Colorado’s state Legislature reconvened Wednesday, and while this session does not promise to be as boisterous or controversial as the last, it should have highlights. Among those are three bills that, taken together, amount to a bipartisan push to bolster the state’s commitment to defending freedom of information.
One would strengthen Colorado’s shield law for reporters. Another would set an expiration date for data from surveillance photos. The third would make fees for research and information retrieval from government agencies uniform statewide. All three should be approved.
(There also is a bill for a federal shield law in the U.S. Senate, co-sponsored by, among others, Sen. Michael Bennet, D-Colo.)
On the surface, these can seem like trivial or esoteric issues. They are not.
The measure addressing photos goes straight to the question (see: National Security Agency) as to the distinction between legitimate surveillance and nosy rummaging. Sponsored by Douglas County Republican state Rep. Polly Lawrence, it would require that any images taken by government-operated surveillance cameras be destroyed after six months.
That should allow plenty of time for the proper authorities to use the images as intended. What it would prevent is establishment of a permanent database showing who was where when without any associated crime or threat. And while that might seem paranoid or futuristic, it is, or soon will be, possible.
The bill about fees is from state Rep. Joe Salazar, D-Thornton. It would establish uniform statewide rules for how much state government agencies could charge for research and copying public records. As things stand now, there is no consistency from one office to another, only a hodgepodge of judicial precedents and local rules. And with that, a given agency effectively can limit public access by charging exorbitant fees, treat records requests as a profit center or waste taxpayers’ resources by accommodating any and all requests at no charge.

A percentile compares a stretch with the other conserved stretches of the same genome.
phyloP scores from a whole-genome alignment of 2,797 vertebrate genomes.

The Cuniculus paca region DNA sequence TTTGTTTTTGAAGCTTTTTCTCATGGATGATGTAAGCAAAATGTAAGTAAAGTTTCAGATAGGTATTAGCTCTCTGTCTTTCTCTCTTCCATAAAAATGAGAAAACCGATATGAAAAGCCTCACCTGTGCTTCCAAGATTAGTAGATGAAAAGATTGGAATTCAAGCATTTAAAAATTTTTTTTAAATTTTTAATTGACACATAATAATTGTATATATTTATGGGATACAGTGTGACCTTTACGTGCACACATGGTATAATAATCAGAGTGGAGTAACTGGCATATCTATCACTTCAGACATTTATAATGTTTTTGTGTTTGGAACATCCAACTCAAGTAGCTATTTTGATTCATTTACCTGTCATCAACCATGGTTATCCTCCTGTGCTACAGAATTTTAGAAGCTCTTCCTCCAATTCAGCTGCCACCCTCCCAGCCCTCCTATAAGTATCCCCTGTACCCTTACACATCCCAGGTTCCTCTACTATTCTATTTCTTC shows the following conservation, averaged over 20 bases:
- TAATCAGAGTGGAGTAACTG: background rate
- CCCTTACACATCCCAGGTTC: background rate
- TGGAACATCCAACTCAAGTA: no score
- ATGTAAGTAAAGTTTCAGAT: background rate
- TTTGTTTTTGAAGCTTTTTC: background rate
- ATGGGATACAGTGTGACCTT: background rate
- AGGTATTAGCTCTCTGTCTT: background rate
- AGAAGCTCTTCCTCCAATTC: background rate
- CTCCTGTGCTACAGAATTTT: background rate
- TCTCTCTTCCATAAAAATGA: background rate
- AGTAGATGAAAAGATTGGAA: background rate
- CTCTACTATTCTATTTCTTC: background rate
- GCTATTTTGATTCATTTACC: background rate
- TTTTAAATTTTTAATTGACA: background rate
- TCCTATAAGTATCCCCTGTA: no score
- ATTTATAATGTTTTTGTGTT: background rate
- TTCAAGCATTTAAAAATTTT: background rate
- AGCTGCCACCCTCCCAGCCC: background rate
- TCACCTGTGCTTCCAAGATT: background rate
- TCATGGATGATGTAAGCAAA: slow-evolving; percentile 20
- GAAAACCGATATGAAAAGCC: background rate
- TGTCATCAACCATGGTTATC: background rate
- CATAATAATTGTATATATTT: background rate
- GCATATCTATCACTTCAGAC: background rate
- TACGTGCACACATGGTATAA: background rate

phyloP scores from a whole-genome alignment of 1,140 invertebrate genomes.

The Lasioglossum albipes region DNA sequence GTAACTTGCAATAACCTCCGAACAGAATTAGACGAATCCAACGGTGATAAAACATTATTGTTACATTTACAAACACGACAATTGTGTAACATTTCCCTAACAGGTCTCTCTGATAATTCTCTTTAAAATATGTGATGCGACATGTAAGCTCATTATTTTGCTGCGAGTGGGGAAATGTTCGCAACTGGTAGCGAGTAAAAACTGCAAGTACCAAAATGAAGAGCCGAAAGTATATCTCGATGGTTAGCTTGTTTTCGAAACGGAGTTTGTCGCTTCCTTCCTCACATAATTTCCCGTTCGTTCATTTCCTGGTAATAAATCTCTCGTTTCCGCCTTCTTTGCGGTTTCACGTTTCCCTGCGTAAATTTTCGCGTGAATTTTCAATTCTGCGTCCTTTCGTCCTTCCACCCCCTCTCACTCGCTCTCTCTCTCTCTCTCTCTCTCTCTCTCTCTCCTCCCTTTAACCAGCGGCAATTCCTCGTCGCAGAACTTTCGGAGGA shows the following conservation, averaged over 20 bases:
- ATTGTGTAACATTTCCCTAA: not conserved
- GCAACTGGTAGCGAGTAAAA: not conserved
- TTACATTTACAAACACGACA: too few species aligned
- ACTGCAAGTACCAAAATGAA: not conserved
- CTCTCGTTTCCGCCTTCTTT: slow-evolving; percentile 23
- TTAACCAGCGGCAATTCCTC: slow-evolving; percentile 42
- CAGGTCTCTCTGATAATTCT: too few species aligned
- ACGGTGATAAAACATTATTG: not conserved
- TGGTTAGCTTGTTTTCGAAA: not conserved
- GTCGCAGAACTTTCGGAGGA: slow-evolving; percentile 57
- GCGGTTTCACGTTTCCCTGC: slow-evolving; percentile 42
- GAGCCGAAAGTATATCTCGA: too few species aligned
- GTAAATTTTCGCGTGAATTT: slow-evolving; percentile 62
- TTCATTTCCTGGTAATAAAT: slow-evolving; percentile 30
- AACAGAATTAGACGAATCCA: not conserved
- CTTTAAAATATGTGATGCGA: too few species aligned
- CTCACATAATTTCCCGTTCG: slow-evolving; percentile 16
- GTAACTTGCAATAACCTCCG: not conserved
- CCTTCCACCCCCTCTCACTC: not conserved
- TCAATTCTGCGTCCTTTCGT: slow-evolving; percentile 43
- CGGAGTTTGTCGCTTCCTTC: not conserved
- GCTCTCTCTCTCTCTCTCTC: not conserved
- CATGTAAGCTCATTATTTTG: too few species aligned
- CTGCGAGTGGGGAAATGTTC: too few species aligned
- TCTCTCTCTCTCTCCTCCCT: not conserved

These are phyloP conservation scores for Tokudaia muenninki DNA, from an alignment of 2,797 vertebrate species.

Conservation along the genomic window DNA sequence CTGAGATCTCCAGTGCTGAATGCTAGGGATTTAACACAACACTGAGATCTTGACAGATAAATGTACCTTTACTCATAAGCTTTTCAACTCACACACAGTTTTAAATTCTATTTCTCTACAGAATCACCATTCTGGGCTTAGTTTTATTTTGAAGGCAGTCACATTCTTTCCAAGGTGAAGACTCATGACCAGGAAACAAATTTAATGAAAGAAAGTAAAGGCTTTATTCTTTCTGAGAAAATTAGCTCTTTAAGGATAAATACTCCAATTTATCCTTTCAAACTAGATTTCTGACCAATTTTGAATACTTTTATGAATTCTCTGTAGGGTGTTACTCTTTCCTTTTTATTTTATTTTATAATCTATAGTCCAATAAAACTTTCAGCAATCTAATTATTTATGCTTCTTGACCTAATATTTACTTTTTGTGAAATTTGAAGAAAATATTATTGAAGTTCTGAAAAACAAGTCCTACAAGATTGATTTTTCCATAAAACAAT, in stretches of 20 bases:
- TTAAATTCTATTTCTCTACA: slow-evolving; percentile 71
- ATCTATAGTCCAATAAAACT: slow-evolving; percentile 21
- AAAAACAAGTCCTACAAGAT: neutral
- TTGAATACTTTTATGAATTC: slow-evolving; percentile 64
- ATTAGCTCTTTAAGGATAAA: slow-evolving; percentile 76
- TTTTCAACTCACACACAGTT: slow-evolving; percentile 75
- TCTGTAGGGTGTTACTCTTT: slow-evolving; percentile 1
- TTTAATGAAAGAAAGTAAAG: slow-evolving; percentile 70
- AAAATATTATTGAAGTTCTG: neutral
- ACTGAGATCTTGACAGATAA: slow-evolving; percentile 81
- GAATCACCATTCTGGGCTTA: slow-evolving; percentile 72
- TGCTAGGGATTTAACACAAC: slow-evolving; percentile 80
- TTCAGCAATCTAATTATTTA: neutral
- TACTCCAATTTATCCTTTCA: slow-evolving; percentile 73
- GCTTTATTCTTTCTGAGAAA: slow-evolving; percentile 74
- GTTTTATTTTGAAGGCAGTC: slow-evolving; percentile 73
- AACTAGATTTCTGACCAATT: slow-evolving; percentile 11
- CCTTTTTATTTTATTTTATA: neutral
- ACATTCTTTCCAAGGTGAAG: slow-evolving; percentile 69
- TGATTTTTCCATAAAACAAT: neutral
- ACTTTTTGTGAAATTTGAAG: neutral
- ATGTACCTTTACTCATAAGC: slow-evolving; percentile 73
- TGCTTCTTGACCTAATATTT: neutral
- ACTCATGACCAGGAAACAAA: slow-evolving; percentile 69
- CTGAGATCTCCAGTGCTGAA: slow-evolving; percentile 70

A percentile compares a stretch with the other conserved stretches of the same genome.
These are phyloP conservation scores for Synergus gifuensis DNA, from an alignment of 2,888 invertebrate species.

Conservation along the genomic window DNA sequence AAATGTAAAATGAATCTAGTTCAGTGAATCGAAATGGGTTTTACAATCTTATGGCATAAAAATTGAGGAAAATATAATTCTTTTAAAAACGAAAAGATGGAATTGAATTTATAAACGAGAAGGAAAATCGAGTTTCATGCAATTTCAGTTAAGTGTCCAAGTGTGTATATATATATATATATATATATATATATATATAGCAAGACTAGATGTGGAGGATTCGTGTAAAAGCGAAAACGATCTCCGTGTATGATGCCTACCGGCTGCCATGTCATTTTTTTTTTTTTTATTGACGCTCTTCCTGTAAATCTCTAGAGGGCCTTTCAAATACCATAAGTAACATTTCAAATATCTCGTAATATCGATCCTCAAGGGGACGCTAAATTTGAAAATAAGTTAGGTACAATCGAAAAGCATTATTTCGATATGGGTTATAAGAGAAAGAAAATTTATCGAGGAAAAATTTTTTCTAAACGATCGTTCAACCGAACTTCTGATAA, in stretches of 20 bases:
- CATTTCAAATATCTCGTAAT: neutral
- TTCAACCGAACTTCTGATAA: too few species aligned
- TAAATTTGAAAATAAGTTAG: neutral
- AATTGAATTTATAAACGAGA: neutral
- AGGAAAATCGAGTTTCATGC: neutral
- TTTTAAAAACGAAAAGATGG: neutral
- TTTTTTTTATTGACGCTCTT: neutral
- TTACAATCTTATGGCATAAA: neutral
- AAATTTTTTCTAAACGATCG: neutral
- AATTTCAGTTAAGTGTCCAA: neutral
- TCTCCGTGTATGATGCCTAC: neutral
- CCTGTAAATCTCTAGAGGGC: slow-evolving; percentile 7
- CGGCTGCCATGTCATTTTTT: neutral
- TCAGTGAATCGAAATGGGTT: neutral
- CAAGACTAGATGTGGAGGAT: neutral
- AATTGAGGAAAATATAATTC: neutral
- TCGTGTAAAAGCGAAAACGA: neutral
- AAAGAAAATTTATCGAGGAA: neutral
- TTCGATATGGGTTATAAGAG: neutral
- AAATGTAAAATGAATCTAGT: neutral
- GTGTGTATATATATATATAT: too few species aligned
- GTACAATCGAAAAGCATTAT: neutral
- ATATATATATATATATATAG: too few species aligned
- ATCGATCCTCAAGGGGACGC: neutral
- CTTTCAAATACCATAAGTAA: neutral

The idea behind Salazar’s bill is to prevent those kinds of abuses through clarity and uniformity. Fees should not be a means by which government agencies can hide information, nor should they be so low as to impose an undue cost on the taxpayers. It is a compromise, and a worthy one.
The push to strengthen Colorado’s shield law comes from state Sen. Bernie Herpin, R-Colorado Springs, in response to the case of Fox News reporter Jana Winter. Winter, who is based in New York, was subpoenaed by the attorneys for James Holmes, the admitted shooter in the Aurora movie theater killings. The reporter faced possible jail time in Colorado for refusing to reveal the name of the person in law enforcement who told her of the existence of a notebook Holmes had mailed to his psychiatrist before the crime.
Winter was spared that when a New York court ruled that state’s strong shield law protected her. And Herpin got the point.
“If you can’t protect your sources,” he has said, “you might not get access to information that protects the people’s right to know.”
Herpin’s bill is modeled after the New York statute and would replace Colorado current standards, which are vague and subjective, with a four-pronged test. Compelling a newsperson to reveal a source would require showing that the reporter was not given the information in confidence, that it is “highly material and relevant” to the case, that it is critical to a material issue involved and that it cannot be otherwise obtained.
Those standards would strengthen and clarify the law and, with that, bolster the public’s right to know.
Lawrence, Salazar and Herpin deserve credit for their efforts, and their bills deserve broad support.